Rookie buy­ers hold their own in the mar­ket

FNB Es­tate Agent Sur­vey crunches num­bers

Weekend Argus (Saturday Edition) - - PROPERTY - JOHN LOOS

AC­CORD­ING to the FNB Es­tate Agent Sur­vey, for the sec­ond quar­ter of 2016, first-time home buy­ing re­mained un­changed from the pre­vi­ous quar­ter when ex­pressed as a per­cent­age of to­tal home buy­ing.

This source of res­i­den­tial de­mand re­mains a sig­nif­i­cant source of hous­ing de­mand, ac­count­ing for an es­ti­mated 21 per­cent of to­tal home buy­ing. Al­though the per­cent­age es­ti­mate can be volatile from one quar­ter to the next, re­cent quar­ters’ es­ti­mates have re­mained below the multi-year high point of 28 per­cent, reached in the sec­ond quar­ter of 2014.

This per­cent­age nev­er­the­less re­mains solid com­pared to the 12 per­cent low reached around re­ces­sion time in 2008.

Break­ing it down to ma­jor re­gions, we use a two-quar­ter mov­ing av­er­age due to volatil­ity that can come with sur­vey sam­ple size get­ting smaller. For the first two quar­ters of 2016, we see Cape Town as hav­ing the low­est es­ti­mated first-time buyer per­cent­age of 16 per­cent.

This re­gion’s low per­cent­age may in part have to do with af­ford­abil­ity chal­lenges for young buy­ers that may have arisen due to re­cent strong house price in­fla­tion.

In a fol­low up ques­tion, we at­tempt to as­cer­tain the agents’ per­cep­tions re­gard­ing the level of first time buyer panic in the mar­ket. First-time buyer panic refers to when first-time buy­ers be­come con­cerned with house price in­fla­tion, wor­ry­ing that if they don’t buy now they will never be able to af­ford a home. This is im­por­tant, be­cause wide­spread buyer panic can cause a hous­ing mar­ket’s price lev­els to over­shoot, con­tribut­ing strongly at times to house price bub­bles.

The sam­ple of agents’ sur­veyed has pointed to a sig­nif­i­cant per­cent­age of first-time buy­ers suf­fer­ing from buyer panic in re­cent sur­veys. How­ever, this per­cent­age has be­gun to sub­side over the last three quar­ters, from a high of 54 per­cent in the third quar­ter of 2015 to 46 per­cent by the sec­ond quar­ter of 2016.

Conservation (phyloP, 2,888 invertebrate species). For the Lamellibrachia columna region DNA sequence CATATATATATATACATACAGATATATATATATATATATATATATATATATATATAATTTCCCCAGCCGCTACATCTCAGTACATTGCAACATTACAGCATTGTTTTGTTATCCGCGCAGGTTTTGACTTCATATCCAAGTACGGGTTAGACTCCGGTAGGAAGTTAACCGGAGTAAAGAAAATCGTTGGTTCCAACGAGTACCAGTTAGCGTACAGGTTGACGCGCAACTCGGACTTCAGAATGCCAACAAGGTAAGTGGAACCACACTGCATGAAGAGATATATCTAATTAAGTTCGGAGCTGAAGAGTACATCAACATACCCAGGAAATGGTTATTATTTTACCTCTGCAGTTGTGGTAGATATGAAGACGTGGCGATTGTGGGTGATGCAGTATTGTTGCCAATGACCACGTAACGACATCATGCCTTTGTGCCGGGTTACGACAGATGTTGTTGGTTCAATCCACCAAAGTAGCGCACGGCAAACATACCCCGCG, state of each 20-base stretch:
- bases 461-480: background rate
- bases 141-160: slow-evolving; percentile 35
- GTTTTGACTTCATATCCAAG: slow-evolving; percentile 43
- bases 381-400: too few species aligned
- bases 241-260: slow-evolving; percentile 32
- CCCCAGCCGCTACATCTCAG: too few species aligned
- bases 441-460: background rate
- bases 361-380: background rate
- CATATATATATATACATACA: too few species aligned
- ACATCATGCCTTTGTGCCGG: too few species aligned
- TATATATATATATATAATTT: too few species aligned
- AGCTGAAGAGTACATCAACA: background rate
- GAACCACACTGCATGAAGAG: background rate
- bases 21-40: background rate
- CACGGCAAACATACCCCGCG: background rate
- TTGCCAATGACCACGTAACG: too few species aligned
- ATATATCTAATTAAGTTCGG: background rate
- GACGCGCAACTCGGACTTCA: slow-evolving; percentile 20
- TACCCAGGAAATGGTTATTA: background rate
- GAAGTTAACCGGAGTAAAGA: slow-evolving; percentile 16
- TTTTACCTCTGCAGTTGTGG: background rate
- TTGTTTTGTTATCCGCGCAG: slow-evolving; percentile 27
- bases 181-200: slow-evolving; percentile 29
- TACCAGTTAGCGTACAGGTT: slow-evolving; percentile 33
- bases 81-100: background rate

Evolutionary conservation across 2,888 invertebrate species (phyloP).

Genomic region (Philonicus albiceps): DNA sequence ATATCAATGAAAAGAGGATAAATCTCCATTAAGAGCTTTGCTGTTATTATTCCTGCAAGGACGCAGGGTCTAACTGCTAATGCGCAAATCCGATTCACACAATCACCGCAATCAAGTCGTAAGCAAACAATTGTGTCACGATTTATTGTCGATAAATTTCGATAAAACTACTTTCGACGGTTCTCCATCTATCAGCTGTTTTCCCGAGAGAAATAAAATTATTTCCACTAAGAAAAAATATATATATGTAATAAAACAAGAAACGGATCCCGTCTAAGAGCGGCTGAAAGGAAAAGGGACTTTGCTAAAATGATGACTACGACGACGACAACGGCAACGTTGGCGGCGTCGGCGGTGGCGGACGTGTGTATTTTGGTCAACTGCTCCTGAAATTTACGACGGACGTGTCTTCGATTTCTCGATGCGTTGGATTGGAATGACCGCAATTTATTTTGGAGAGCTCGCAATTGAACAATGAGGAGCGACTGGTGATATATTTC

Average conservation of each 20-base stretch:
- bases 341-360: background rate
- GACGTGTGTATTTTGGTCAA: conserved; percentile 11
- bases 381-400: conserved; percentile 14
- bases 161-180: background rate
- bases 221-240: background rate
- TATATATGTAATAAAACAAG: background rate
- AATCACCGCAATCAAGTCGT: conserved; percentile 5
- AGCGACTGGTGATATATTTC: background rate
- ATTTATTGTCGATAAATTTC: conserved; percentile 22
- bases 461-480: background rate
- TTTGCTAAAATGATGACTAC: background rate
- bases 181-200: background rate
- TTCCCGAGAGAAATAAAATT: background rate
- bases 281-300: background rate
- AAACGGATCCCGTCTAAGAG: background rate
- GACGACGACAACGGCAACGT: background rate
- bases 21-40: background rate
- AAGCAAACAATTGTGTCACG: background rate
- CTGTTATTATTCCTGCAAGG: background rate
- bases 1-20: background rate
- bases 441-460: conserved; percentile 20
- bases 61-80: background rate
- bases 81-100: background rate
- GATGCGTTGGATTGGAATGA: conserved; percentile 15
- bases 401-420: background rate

This should be ex­pected, given a mar­ket whose in­fla­tion re­mains in sin­gle-digit ter­ri­tory, and has broadly soft­ened since 2014.

As it was, the still-rel­a­tively high first time buyer panic per­cent­ages of re­cent quar­ters have prob­a­bly given an in­flated im­pres­sion of how wide­spread this prob­lem was, be­cause it must be borne in mind that ever since the end of the pre2008 res­i­den­tial boom pe­riod, over­all trans­ac­tion lev­els as well as first-time buy­ing trans­ac­tion lev­els have been rel­a­tively low.

Also ta­per­ing off as in­ter­est rates rise and af­ford­abil­ity chal­lenges mount has been the level of sin­gle-sta­tus home buy­ers com­pared to cou­ples, ex­pressed as a per­cent­age of to­tal home buy­ing. Many of these may also be first-time buy­ers.

In the sec­ond quar­ter 2016 es­tate agent sur­vey, the es­ti­mated per­cent­age was 17 per­cent of to­tal buy­ing, down from the price quar­ter’s 19 per­cent and below the multi-year high of 20 per­cent reached early in 2014.

Like younger first-time buy­ers, sin­gle-sta­tus buy­ers are of­ten more con­strained fi­nan­cially due to not be­ing able to combine two in­comes to be able to af­ford a home.

The FNB Es­tate Agent Sur­vey con­tin­ues to sug­gest a de­cline in the phe­nom­e­non of first-time buyer panic, which may not only be re­flected in the de­clin­ing agent per­cent­age es­ti­mate of the preva­lence of such panic, but also in part in a de­cline in the first-time buyer per­cent­age.

In the near term, a slow econ­omy, ris­ing in­ter­est rates and a slow­ing res­i­den­tial mar­ket, are ex­pected to lead to fur­ther broad slow­ing in first-time buy­ing as a per­cent­age of to­tal buy­ing.

First-time buyer panic, too, is ex­pected to di­min­ish in sig­nif­i­cance. This is nor­mal in tough­en­ing eco­nomic times, with first-time buy­ers nor­mally be­ing more cycli­cal as a group than the over­all mar­ket, wait­ing on the side­lines in larger num­bers in the tougher times.

● John Loos is the house­hold and prop­erty sec­tor strate­gist at FNB Home Loans.

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